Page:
• Knowledge gaps between staff working for the different organisations about offenders when cases are transferred between the two separate organisations;
  • Fears about contract stability, especially following the recent collapse of Carillion.
Dean Rogers, Napo’s Assistant General Secretary who will be one of the panel members on 7th February said: “The current probation model is unsustainable so we need to start building a consensus for change now. That means promoting the debate and listening, as well as putting forward our own initial ideas, drawing from the lessons of Grayling’s failed experiment.”

At the Welsh Assembly Panel event, sponsored by Jayne Bryant AM, Mr Rogers will be joined by author Darren McGarvey; Dr Jill Annison from the University of Plymouth; Safer wales CEO, Bernie Bowen-Thomas and Clinks CEO, Anne Fox. The event takes place at the Media Briefing Room between 12 and 1.30pm.

Napo are campaigning across Wales and England saying that a new delivery model will need to reunite probation locally; increase local accountability and co-operation between local stakeholders; and remove the profit motive which skews commissioning and stifles local innovation.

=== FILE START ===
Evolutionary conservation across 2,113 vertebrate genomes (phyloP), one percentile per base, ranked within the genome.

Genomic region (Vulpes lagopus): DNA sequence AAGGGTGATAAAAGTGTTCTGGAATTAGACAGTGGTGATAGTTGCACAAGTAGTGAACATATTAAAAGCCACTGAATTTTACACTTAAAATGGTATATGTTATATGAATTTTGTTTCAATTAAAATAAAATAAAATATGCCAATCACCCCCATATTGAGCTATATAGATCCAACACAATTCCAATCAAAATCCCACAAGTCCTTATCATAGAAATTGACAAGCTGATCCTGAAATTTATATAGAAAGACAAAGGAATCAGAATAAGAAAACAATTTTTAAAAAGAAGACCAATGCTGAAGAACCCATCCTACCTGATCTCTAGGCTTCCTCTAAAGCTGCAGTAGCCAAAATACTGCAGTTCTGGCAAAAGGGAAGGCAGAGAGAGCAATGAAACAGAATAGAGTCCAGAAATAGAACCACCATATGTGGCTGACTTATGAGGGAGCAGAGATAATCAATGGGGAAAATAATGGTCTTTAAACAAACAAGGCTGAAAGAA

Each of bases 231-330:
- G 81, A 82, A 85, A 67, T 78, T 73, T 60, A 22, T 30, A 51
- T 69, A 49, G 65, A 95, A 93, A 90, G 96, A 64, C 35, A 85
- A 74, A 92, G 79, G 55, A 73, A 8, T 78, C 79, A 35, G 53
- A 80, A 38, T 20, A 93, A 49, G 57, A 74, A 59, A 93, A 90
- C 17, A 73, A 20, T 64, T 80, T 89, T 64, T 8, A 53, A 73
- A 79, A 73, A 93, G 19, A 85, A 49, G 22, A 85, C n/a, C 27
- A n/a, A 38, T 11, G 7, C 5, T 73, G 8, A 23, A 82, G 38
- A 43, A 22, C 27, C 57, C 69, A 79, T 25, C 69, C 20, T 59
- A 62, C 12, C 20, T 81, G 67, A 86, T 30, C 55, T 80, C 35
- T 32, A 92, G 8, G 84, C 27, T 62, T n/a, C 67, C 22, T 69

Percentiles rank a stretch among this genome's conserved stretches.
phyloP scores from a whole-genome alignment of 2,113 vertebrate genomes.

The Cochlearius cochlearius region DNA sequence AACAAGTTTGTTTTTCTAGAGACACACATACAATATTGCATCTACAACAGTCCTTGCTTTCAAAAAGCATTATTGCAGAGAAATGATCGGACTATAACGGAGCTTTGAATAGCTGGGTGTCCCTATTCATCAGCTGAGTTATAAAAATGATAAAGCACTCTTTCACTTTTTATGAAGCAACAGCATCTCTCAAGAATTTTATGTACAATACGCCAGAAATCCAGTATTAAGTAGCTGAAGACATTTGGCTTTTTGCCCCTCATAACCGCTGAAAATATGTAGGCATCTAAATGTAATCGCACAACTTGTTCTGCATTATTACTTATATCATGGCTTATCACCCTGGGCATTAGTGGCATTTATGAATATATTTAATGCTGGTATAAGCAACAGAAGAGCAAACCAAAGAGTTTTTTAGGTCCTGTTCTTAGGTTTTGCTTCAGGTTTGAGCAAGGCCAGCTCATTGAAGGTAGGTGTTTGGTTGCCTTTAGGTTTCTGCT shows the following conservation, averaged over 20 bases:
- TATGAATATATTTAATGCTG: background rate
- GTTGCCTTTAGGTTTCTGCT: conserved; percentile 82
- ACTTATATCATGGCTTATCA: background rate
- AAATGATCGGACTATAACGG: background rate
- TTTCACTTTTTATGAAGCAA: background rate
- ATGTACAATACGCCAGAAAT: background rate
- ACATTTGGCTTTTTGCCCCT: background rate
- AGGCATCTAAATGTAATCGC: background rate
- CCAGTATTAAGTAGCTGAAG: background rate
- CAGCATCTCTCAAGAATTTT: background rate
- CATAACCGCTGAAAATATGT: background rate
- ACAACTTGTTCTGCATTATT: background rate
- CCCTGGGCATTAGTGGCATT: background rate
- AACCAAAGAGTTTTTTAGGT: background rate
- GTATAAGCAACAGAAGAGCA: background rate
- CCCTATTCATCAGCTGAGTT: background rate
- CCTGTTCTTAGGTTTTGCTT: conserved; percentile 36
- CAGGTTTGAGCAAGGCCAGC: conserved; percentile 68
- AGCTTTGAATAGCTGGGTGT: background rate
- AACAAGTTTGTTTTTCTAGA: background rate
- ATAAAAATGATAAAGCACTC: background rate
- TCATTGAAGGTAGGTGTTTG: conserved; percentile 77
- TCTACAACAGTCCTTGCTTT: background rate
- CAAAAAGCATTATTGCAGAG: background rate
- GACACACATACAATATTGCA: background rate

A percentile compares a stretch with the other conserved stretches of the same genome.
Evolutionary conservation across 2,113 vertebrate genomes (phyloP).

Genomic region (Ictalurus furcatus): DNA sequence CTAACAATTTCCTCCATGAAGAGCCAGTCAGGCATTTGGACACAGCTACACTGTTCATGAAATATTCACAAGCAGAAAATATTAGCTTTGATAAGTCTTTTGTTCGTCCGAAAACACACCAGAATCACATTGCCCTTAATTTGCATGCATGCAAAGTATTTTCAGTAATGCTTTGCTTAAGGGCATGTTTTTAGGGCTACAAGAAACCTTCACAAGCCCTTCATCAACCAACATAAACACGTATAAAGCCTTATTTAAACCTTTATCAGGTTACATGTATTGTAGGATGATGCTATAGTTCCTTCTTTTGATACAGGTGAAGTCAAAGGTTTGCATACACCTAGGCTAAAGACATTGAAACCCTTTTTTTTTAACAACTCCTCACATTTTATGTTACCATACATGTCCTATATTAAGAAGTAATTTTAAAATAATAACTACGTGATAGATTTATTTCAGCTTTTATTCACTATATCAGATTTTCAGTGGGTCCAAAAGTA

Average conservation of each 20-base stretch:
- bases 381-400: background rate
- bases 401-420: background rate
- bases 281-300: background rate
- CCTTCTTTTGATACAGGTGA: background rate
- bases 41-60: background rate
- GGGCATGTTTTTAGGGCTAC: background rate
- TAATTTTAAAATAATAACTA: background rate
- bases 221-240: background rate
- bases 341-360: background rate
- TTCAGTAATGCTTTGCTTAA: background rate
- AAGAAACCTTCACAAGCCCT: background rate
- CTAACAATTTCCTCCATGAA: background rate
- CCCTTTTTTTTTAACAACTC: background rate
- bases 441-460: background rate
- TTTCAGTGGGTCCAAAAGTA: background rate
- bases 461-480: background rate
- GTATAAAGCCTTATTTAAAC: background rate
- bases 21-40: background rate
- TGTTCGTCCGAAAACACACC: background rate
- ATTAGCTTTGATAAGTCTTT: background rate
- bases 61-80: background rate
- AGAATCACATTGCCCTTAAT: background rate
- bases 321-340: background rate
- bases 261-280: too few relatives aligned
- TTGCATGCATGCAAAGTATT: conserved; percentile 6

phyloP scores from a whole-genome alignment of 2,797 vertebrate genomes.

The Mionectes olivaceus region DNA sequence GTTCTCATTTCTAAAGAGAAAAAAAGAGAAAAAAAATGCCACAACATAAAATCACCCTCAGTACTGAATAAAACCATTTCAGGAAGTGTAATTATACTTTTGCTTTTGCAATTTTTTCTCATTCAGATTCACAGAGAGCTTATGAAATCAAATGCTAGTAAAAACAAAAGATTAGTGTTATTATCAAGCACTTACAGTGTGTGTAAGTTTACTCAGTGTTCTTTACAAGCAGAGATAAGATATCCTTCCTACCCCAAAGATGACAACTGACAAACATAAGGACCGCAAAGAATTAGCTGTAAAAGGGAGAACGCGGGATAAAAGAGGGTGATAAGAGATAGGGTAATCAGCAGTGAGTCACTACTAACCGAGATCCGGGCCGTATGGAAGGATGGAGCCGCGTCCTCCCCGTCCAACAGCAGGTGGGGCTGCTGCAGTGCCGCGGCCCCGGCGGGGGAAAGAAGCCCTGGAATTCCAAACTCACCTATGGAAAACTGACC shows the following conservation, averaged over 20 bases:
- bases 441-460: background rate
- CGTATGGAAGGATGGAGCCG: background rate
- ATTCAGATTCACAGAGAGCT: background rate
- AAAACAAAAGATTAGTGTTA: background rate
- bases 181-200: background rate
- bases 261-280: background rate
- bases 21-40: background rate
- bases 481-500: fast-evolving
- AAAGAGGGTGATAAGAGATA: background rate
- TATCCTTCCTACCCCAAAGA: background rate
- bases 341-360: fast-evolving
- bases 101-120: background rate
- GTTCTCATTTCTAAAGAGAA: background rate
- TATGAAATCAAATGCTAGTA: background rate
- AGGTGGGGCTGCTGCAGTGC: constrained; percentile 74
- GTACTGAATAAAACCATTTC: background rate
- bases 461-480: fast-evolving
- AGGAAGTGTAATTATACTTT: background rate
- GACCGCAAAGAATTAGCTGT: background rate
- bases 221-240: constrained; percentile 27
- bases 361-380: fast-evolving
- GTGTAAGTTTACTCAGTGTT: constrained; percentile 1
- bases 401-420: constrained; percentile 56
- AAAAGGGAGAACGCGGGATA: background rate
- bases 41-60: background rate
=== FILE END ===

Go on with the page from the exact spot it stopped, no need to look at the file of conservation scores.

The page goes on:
Dean Rogers added: “Privatisation hasn’t worked in large part because there was never a market and no profit to be made to start with. Local CRC’s commissioning local providers isn’t working because CRC’s are making a loss and need to keep everything for themselves. But the nationalised bit doesn’t work either, because this is a local service that needs to be locally accountable and respond to local needs. Napo’s role is not to have all the answers but we should be generating debate and asking all of the right questions”

Napo General Secretary Ian Lawrence, who provided Oral evidence to the Justice Select Committee inquiry this week said: “This is an exciting initiative and Wales seems like the right place to start the national debate because people know about devolution and are well placed to explore possible options. Urgent consideration needs to be given to the key issues of probation funding and the impact on public safety of a fragmented service.”

Specific briefing note to Editors: With an emerging political consensus that the TR model will not survive past the current contracts which run until 2022, Napo is eager to move the debate from simply identifying what is accepted to not be working and towards what a new model could look like. In this they recognise that part of Chris Grayling’s problem was a failure to properly engage with professionals and stakeholders and build a consensus around reforms that could genuinely work.